Article 16 has a 'safeguard' clause to override the Protocol but few commentators would have expected it to be invoked a mere month after the implementation of the Brexit agreement. The EU Commission referred to the risk of "serious societal difficulties" in the EU if it could not deploy enough vaccines to justify invoking Article 16.

The EU Commission's actions led to a severe backlash from London and Dublin. Irish government ministers, Sinn Féin and even arch-pro-EU nationalist politicians in the North warned that the Good Friday Agreement and 'peace' were being undermined.

Arlene Foster, the Democratic Unionist Party leader and First Minister of the Northern Ireland Executive, called the EU's actions a "hostile" act.

The EU Commission's plans raised hackles internationally, as capitalist governments scramble to obtain adequate vaccinations.

Canada, Japan and South Korea all raised objections to the EU's requirement that manufacturers get permission before despatching Covid-19 vaccines outside the EU. The International Chamber of Commerce warned that export restrictions could lead to retaliation from other countries and "have a devastating impact on global vaccine supplies".

Facing such an intense international backlash, the EU Commission did a quick about-turn and republished its vaccine shipment control measures with Article 16 removed. But the Commission warned that it will take measures needed to ensure vaccine supplies are not going to 'third countries'. Separately, France and Germany have threatened AstraZeneca with legal action over shortages of vaccines.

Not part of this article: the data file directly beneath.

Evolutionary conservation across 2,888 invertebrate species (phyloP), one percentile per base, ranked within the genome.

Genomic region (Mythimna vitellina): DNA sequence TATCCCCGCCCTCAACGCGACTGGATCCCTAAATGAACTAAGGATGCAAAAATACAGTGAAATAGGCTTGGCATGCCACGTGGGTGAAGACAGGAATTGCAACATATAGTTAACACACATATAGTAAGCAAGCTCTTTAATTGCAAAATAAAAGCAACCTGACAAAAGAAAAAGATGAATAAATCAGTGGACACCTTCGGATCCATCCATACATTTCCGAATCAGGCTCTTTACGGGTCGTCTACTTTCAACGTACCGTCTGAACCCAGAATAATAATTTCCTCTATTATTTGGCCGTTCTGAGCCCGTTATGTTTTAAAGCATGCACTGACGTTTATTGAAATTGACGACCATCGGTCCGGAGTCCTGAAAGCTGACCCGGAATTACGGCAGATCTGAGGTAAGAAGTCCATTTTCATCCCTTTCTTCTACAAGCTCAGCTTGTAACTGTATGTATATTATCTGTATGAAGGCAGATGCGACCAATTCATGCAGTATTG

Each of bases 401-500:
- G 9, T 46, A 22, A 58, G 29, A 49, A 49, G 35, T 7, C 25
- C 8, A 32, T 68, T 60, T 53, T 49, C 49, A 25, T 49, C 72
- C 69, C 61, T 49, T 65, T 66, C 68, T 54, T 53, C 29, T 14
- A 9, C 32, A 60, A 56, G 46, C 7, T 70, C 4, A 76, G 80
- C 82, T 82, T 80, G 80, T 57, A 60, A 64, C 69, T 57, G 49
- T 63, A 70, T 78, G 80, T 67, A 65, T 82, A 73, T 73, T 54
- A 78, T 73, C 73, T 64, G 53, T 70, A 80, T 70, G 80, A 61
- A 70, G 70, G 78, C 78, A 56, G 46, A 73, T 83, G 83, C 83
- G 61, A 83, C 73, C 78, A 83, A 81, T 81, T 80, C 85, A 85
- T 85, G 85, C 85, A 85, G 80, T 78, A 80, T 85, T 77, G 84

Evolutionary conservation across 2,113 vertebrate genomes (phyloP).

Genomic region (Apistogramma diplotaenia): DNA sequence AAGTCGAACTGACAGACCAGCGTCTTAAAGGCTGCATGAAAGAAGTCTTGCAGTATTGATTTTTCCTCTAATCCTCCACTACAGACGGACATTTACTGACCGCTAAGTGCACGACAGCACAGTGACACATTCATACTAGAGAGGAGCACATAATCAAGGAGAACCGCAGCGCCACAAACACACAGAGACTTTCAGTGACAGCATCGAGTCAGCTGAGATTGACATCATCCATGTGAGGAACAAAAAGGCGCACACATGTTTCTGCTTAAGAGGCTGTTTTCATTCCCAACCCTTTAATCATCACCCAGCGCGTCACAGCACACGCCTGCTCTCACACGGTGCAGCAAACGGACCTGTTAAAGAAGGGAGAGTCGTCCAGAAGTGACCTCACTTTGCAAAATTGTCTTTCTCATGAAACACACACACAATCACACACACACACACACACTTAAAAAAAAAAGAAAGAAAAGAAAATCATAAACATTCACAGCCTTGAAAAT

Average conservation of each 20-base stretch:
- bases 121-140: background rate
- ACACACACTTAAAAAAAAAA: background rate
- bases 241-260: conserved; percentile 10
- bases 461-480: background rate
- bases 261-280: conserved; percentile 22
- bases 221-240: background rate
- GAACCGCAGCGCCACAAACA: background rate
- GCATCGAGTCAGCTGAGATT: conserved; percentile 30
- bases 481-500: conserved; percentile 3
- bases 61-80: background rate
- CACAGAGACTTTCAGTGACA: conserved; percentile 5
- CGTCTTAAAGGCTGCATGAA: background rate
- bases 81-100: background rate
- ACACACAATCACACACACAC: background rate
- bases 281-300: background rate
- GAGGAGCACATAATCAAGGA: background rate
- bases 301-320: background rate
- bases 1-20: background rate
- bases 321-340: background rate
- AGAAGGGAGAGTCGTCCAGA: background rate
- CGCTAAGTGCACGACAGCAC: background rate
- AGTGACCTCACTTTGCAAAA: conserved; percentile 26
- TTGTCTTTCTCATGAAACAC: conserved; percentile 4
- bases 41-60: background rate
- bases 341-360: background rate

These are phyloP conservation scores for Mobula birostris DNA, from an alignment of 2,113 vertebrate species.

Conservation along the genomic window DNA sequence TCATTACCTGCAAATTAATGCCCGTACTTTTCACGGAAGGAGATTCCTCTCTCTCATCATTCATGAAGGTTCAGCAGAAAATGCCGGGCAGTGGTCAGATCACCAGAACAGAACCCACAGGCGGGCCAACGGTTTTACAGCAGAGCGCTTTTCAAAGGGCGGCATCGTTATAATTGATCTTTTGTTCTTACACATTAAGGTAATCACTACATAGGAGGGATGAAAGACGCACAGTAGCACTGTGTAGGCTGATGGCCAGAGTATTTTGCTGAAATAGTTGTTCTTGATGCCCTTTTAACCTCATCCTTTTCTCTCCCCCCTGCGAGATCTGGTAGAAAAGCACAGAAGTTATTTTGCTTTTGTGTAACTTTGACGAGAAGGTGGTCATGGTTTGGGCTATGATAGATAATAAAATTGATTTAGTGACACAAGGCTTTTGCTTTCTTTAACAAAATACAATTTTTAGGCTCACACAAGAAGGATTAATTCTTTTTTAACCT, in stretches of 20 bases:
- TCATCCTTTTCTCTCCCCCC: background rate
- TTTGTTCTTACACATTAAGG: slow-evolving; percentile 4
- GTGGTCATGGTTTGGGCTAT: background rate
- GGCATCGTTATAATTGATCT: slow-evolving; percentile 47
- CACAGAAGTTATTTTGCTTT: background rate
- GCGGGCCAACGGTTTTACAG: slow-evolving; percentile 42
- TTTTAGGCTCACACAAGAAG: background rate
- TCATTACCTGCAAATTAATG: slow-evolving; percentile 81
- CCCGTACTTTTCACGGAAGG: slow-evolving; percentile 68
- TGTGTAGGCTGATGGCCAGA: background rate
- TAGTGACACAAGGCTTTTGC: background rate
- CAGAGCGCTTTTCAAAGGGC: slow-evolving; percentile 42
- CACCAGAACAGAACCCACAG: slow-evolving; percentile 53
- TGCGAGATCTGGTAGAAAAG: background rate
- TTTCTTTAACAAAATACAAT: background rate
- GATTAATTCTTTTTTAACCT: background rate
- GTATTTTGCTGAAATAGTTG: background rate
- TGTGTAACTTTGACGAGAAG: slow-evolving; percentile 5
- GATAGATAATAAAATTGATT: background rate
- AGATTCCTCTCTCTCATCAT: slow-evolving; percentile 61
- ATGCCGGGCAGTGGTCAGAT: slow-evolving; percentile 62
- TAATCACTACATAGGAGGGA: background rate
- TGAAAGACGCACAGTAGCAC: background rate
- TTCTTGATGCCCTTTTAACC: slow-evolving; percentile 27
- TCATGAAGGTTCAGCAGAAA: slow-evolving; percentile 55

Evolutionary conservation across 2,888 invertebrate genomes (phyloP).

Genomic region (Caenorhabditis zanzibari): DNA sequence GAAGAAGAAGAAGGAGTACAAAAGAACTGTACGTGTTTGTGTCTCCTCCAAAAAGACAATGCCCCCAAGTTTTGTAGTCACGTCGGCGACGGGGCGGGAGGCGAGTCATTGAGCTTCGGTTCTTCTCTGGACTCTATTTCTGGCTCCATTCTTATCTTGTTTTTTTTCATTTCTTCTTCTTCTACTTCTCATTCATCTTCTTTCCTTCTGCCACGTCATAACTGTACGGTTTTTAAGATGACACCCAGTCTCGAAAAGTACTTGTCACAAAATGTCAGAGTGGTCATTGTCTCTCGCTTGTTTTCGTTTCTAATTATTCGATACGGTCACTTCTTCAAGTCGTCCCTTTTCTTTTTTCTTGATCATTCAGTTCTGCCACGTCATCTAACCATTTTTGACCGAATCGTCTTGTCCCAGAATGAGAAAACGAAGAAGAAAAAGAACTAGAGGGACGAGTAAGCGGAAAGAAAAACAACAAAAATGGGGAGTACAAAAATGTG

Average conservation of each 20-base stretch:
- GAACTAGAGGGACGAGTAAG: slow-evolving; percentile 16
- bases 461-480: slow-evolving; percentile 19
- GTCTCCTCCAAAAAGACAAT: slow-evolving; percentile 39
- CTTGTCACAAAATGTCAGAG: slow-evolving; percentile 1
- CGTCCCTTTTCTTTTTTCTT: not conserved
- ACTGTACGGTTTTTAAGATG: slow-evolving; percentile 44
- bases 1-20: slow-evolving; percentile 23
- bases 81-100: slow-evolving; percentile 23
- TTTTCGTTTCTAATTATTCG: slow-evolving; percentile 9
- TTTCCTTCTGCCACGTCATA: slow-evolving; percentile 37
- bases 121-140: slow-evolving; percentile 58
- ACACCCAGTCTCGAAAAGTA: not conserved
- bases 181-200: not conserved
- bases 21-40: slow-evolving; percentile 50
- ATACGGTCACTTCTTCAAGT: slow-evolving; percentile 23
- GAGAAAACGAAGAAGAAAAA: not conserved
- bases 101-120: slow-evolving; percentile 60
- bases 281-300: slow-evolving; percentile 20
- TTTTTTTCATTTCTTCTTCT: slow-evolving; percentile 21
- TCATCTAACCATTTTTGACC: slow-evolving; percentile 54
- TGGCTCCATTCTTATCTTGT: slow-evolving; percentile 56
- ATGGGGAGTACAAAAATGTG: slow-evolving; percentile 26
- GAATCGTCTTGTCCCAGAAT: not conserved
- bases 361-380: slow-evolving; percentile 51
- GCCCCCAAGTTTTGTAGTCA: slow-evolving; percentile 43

The DUP and hard-line Brexiteer Tory MPs have used the crisis to push the Boris Johnson government to demand scrapping of the Protocol and a renegotiation of the Brexit agreement with the EU.

Tory Brexit bite-back

Arlene Foster and the DUP are under pressure from their support base after having supported Tory Brexit plans, only to find their 'red lines' crossed in the eventual deal. This has resulted in an 'east-west border' created in the Irish Sea, with checks on goods coming into Northern Ireland from Britain.

Red tape and bureaucracy has led to delays and shortages of some foodstuffs and goods to Northern Ireland, with conspicuously empty shelves in shops. Graffiti opposing the 'Irish Sea border' has appeared in loyalist areas and loyalist paramilitaries are believed to be behind threats against goods inspectors, leading to a suspension of checks on animal and food products at Larne and Belfast ports.

The vaccination rows reveal the callousness of the ruling classes across Europe. The insanity of the profit system sees capitalist nation states, within and outside the bosses EU, at each other's throats. The scale of genuine cooperation, coordination and pooling of resources and know-how needed to deal effectively with the pandemic is impossible on the basis of the system of capitalist competition.

In contrast, a socialist internationalist approach would see big pharma taken into public ownership and run democratically by working class people in the interests of people's health, as part of a socialist reorganisation of society.